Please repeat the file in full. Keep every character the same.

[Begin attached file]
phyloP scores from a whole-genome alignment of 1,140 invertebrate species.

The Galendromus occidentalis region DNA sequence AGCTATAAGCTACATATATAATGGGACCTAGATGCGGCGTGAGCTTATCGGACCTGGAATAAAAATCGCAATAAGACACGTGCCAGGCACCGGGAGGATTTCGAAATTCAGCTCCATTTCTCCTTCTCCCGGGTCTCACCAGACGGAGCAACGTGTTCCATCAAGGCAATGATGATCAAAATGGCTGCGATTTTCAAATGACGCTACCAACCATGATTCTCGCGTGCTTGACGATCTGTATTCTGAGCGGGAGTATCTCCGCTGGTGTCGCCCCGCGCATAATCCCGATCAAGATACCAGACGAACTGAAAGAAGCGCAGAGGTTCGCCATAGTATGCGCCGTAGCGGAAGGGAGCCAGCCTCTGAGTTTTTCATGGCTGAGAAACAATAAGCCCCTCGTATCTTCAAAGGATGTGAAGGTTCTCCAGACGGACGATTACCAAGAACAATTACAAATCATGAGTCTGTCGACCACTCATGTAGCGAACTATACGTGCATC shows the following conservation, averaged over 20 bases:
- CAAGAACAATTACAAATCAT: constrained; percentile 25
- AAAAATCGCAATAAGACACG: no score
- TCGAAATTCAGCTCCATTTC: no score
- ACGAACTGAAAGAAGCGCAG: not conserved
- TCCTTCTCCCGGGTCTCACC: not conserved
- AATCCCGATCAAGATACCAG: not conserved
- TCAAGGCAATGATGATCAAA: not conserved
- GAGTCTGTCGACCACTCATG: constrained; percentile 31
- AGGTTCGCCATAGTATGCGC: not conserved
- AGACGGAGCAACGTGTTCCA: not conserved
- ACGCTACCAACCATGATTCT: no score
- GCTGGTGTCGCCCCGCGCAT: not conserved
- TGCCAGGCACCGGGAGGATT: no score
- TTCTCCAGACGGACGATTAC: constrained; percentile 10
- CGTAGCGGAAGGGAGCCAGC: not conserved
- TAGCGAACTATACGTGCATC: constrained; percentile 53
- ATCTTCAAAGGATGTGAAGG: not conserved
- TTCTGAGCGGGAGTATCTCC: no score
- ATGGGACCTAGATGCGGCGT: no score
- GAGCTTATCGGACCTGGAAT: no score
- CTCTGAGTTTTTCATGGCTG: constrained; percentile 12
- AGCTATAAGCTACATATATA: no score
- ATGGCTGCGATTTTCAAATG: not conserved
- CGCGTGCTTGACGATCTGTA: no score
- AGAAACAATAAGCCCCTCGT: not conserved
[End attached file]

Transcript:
phyloP scores from a whole-genome alignment of 1,140 invertebrate species.

The Galendromus occidentalis region DNA sequence AGCTATAAGCTACATATATAATGGGACCTAGATGCGGCGTGAGCTTATCGGACCTGGAATAAAAATCGCAATAAGACACGTGCCAGGCACCGGGAGGATTTCGAAATTCAGCTCCATTTCTCCTTCTCCCGGGTCTCACCAGACGGAGCAACGTGTTCCATCAAGGCAATGATGATCAAAATGGCTGCGATTTTCAAATGACGCTACCAACCATGATTCTCGCGTGCTTGACGATCTGTATTCTGAGCGGGAGTATCTCCGCTGGTGTCGCCCCGCGCATAATCCCGATCAAGATACCAGACGAACTGAAAGAAGCGCAGAGGTTCGCCATAGTATGCGCCGTAGCGGAAGGGAGCCAGCCTCTGAGTTTTTCATGGCTGAGAAACAATAAGCCCCTCGTATCTTCAAAGGATGTGAAGGTTCTCCAGACGGACGATTACCAAGAACAATTACAAATCATGAGTCTGTCGACCACTCATGTAGCGAACTATACGTGCATC shows the following conservation, averaged over 20 bases:
- CAAGAACAATTACAAATCAT: constrained; percentile 25
- AAAAATCGCAATAAGACACG: no score
- TCGAAATTCAGCTCCATTTC: no score
- ACGAACTGAAAGAAGCGCAG: not conserved
- TCCTTCTCCCGGGTCTCACC: not conserved
- AATCCCGATCAAGATACCAG: not conserved
- TCAAGGCAATGATGATCAAA: not conserved
- GAGTCTGTCGACCACTCATG: constrained; percentile 31
- AGGTTCGCCATAGTATGCGC: not conserved
- AGACGGAGCAACGTGTTCCA: not conserved
- ACGCTACCAACCATGATTCT: no score
- GCTGGTGTCGCCCCGCGCAT: not conserved
- TGCCAGGCACCGGGAGGATT: no score
- TTCTCCAGACGGACGATTAC: constrained; percentile 10
- CGTAGCGGAAGGGAGCCAGC: not conserved
- TAGCGAACTATACGTGCATC: constrained; percentile 53
- ATCTTCAAAGGATGTGAAGG: not conserved
- TTCTGAGCGGGAGTATCTCC: no score
- ATGGGACCTAGATGCGGCGT: no score
- GAGCTTATCGGACCTGGAAT: no score
- CTCTGAGTTTTTCATGGCTG: constrained; percentile 12
- AGCTATAAGCTACATATATA: no score
- ATGGCTGCGATTTTCAAATG: not conserved
- CGCGTGCTTGACGATCTGTA: no score
- AGAAACAATAAGCCCCTCGT: not conserved